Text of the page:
Because of how religion infiltrates the Church, so few have a doctrine of failure. The one very big problem with this is that we all will fail! Most are emphasizing a one-time fix, meaning that better understanding or some conference will free a person from all future conflict. It is not so with us. Our system not only allows for failure but plans for it. Do any believe that the early Church did not have failures? The Epistles were written because Christians were failing, not getting it, and, most importantly, had moved away from their focus on Jesus. Without their failures we would not have those books. We have all learned through their failures, but also, if they learned through theirs, is it not true that we will learn from ours? Paul used the occurrence of believers’ going to temple prostitutes to explain the principle of oneness. He did not tell them they were hopeless; he told them to stop and explained why they should not be doing it. Peter was a tremendous failure after being taught by Jesus for three-and-a-half years. From his example, what do we learn about soul strength in our attempts to serve God? What did he learn? If we are prepared for failure, when it comes (and it will), we will not have to enter into condemnation or unbelief and become a Galatian.
The flesh does not change, which really is a beautiful thing, because if we do not want to walk with Jesus, we will be the same mess we were before . . . well, actually worse, because with Adam’s life within us, wearing sin was natural, but with Christ’s life within, wearing sin is very abnormal and miserable. The hardest thing to get across is that we are not improving, but only abiding longer. I knew a man in a mental institution who came to see Christ as his life, and as Christ flowed from him, people could see Jesus. However, he believed in a one-time fix, so when he was not abiding he still acted very psychotic, only it was more of an “acceptable” Christian psychosis. Well, amen.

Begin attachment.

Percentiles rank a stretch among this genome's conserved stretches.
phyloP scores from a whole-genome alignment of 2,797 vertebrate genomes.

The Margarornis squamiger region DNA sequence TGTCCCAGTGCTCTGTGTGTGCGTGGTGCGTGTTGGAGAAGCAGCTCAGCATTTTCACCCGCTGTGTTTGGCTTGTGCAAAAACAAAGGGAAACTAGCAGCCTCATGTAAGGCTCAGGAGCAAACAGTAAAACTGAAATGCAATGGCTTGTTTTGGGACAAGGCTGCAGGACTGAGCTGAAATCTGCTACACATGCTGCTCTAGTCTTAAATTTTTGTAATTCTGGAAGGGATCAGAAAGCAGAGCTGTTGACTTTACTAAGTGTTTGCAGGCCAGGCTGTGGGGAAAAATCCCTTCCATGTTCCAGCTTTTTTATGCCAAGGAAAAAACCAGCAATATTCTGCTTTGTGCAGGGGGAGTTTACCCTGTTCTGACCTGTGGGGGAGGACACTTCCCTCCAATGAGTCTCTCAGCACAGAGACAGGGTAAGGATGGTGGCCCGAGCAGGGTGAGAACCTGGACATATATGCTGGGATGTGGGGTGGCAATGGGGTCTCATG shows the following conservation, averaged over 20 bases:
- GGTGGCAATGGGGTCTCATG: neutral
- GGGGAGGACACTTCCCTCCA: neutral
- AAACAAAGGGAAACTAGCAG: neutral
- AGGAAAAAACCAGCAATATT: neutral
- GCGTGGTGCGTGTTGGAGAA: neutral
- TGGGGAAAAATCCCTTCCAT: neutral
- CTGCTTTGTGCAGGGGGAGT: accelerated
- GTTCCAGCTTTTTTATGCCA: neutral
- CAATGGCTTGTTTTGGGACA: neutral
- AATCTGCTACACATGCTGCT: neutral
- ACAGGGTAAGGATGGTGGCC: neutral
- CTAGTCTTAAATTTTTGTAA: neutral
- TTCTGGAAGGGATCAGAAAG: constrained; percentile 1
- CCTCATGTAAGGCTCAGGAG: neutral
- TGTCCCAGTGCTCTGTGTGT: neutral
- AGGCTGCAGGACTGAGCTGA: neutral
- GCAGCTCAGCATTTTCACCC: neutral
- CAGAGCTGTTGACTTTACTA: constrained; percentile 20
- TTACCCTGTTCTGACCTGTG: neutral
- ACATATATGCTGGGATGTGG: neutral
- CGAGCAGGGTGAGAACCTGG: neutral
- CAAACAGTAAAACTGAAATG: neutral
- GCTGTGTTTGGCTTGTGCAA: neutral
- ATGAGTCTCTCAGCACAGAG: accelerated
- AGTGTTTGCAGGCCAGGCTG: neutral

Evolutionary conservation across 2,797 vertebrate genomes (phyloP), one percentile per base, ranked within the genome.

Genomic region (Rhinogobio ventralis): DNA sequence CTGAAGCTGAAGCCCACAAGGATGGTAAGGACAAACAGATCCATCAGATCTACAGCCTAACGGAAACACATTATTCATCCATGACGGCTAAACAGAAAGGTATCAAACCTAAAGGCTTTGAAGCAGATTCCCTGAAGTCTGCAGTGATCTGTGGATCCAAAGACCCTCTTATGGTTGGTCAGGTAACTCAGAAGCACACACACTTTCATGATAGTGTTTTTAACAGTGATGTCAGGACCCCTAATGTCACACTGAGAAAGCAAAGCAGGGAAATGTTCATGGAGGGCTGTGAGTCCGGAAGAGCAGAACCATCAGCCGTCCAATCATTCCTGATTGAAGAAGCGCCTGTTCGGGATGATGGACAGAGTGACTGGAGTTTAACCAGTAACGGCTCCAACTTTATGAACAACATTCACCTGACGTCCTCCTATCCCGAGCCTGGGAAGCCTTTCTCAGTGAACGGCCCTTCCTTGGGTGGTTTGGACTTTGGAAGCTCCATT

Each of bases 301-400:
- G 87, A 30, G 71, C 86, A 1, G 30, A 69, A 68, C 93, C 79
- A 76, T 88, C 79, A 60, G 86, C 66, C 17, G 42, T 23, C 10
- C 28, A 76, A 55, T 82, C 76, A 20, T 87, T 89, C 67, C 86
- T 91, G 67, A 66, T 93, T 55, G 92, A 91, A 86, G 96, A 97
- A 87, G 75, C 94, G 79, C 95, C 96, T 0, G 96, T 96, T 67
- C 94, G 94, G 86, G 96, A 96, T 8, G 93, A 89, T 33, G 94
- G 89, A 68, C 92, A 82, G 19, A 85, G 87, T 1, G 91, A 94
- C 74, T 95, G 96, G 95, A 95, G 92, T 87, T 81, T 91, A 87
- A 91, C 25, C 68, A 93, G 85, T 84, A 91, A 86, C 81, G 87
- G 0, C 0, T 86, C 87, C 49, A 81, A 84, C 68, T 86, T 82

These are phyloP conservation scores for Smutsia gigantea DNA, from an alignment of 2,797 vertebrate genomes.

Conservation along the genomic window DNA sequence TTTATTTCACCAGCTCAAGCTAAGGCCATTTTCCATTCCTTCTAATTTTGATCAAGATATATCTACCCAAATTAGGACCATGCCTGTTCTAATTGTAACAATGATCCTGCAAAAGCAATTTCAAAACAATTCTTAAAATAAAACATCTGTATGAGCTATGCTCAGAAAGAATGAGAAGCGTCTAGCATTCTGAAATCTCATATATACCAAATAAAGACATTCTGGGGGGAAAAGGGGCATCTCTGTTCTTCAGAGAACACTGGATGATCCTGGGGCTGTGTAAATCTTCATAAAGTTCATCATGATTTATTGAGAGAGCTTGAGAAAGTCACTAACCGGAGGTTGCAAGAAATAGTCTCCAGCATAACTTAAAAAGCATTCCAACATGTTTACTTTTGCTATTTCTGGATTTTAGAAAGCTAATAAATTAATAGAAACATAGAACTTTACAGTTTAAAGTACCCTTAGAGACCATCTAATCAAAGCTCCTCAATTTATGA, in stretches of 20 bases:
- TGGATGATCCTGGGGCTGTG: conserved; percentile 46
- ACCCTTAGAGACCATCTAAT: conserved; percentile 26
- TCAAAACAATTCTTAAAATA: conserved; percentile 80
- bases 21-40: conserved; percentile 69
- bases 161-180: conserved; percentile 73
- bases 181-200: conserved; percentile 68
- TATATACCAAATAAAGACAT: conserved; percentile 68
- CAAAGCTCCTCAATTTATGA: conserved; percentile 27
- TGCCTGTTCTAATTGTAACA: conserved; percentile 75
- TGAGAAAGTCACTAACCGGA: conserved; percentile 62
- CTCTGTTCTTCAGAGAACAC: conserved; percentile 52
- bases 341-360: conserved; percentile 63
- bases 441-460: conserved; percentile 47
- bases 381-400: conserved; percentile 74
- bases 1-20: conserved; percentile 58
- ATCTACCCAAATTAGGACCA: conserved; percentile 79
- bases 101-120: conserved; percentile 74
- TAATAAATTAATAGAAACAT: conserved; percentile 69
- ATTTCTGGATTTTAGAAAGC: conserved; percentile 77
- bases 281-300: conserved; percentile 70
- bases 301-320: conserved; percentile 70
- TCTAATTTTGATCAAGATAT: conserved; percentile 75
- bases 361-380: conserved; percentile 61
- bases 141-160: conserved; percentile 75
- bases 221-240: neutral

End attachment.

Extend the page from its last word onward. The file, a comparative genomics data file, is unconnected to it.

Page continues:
An elephant can live 65 to 100 years, and if it achieves natural death, it dies of starvation. It has six sets of teeth; as one wears out, the next set comes in, and so on until it has no teeth, can no longer eat, and dies. Like the elephant, so to speak, we have many sets of spiritual teeth for eating at different stages of our life: teeth for the milk of the early things and teeth for the later things. Until the day we leave this body there will always be something on which to chew, and if we chew long enough we need a new set of teeth. We have chewed long enough on heaven vs. hell. It is time to chew on the fact that Christ is in us. As by choice we invite Him to live through us, He will today, but for today only. This is not to say He is coming and going, but that we must choose to relate to Him in a certain way. If we do not invite Him today to live His life through us, we will discover the hard way that we have not changed, and God will use the ensuing failure to bring the point home.